Part 1: Introduction

Tertiary education institutions: 2019 audit results and what we saw in 2020.

Tertiary education is important to many New Zealanders’ personal development and future economic well-being. Young people, their whānau, adults looking to retrain or learn a new skill, and employers rely on the quality and stability of tertiary education providers. Tertiary education is also important to the country’s future economic performance.

The Government invests more than $3 billion annually in about 760 public and private tertiary education organisations. These include public tertiary education institutions (TEIs), private training establishments, industry training organisations, adult and community education providers, government training establishments, and secondary schools.3

Tertiary education includes adult community education, vocational education and training, higher education, and research.

This report summarises our audits of the 27 public TEIs. They consist of eight universities, three wānanga, and 16 institutes of technology and polytechnics (ITPs). We did not look at the quality of teaching or research at these TEIs because it is outside of our mandate.

We audited the financial statements and statements of service performance for the year ended 31 December 2019, with a statutory reporting deadline of 30 April 2020.

In early 2019, the Government began its programme to reform vocational education. During the Government’s consultation on the reforms, we expressed some concerns about the time frame for the reforms and the lack of detailed financial projections.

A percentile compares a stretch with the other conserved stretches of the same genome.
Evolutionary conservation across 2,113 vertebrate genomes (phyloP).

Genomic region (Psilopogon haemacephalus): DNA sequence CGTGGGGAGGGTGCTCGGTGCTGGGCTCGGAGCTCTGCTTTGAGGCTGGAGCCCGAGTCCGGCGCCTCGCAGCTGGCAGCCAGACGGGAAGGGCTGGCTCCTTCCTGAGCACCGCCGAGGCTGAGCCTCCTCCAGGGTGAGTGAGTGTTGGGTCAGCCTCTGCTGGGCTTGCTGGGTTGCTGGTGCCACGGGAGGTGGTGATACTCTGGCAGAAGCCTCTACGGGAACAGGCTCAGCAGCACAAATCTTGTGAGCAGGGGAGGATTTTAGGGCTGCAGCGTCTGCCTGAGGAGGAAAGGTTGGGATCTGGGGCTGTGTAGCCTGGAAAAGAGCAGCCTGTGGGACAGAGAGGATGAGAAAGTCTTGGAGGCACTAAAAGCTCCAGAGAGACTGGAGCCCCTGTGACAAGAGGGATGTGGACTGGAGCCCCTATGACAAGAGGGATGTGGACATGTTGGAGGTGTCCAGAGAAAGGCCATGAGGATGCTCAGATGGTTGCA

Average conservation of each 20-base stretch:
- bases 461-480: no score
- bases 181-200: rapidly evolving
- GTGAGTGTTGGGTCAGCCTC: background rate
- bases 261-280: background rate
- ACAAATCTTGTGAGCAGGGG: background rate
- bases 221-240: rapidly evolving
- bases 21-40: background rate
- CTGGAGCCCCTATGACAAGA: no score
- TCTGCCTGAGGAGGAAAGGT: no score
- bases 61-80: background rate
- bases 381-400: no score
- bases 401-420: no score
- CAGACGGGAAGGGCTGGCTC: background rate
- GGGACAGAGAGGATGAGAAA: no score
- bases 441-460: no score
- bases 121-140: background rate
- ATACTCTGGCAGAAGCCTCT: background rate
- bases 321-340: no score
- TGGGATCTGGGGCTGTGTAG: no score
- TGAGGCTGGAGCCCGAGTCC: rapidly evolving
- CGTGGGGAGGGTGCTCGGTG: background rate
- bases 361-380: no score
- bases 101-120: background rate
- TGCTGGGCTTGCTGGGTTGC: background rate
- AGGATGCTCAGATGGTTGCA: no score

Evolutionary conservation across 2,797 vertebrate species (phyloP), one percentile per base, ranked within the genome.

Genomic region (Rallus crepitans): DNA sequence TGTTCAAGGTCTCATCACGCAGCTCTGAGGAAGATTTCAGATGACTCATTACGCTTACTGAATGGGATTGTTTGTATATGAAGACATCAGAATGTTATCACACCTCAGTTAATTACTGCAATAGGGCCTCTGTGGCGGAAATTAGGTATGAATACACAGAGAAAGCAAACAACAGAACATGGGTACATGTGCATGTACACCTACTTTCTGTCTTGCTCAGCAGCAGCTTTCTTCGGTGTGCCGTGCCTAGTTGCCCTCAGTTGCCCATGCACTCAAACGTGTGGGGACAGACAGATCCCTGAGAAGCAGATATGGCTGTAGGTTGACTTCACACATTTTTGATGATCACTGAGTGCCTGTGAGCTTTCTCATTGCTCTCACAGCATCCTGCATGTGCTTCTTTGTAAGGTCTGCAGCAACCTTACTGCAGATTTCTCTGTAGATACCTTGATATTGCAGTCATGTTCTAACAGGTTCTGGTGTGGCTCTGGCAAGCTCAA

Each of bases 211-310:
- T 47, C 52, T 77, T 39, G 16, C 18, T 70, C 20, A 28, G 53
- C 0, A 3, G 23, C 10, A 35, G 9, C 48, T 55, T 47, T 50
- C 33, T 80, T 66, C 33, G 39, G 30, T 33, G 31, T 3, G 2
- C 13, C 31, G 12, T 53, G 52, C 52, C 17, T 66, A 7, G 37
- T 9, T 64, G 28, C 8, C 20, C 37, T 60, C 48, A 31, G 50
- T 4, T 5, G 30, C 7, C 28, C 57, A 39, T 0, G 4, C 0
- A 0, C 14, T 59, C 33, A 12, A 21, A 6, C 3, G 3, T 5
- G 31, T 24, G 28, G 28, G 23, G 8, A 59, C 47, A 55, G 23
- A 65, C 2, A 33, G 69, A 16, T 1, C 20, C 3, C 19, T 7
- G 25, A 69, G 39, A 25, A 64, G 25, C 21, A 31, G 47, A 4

During 2019, before the legislation that gave effect to the reforms was enacted, ITPs were affected by considerable uncertainties about their future.

TEIs prepared their 2019 financial statements, and we carried out most of the audits, when concerns about Covid-19 were increasing. Covid-19 was a sudden and significant shock to the operations of all TEIs. There have been significant revenue implications for TEIs whose international students were not in the country when the border was closed.

In Part 2, we look at progress with the implementation of the reforms of vocational education.

In Part 3, we look at the immediate responses to Covid-19, including additional funding for vocational education. We also discuss the tertiary education sector’s plans for recovery.

In Part 4, we discuss the results of the 2019 audits of TEIs.

In Parts 5-7, we discuss the financial and enrolment results for universities, wānanga, and ITPs.4

Wherever possible, data in this report comes from audited financial statements and statements of service performance in the TEIs’ annual reports. However, some TEIs do not report separately on domestic and international full-time students.5

Therefore, we have calculated those numbers from other published but unaudited information in the TEIs’ annual reports. For three former ITPs that have not yet reported, we looked at data from their draft and unaudited financial statements.

3: Tertiary Education Commission (2019), Annual Report, at

4: Our data on the number of enrolled students might vary slightly from those published by the Ministry of Education and the Tertiary Education Commission. Those organisations collect data that is more detailed than the data we get from TEI annual reports. However, the annual reports are the only publicly available source of data at the time we collect it.

5: We count a student as domestic if they qualified for domestic fees or their institution gets government funding for them. This includes a small number of students from other countries that qualify for domestic tuition fees and a small number of international students studying level 9 post-graduate or doctoral degrees. We count students as international students only if they are paying full international fees.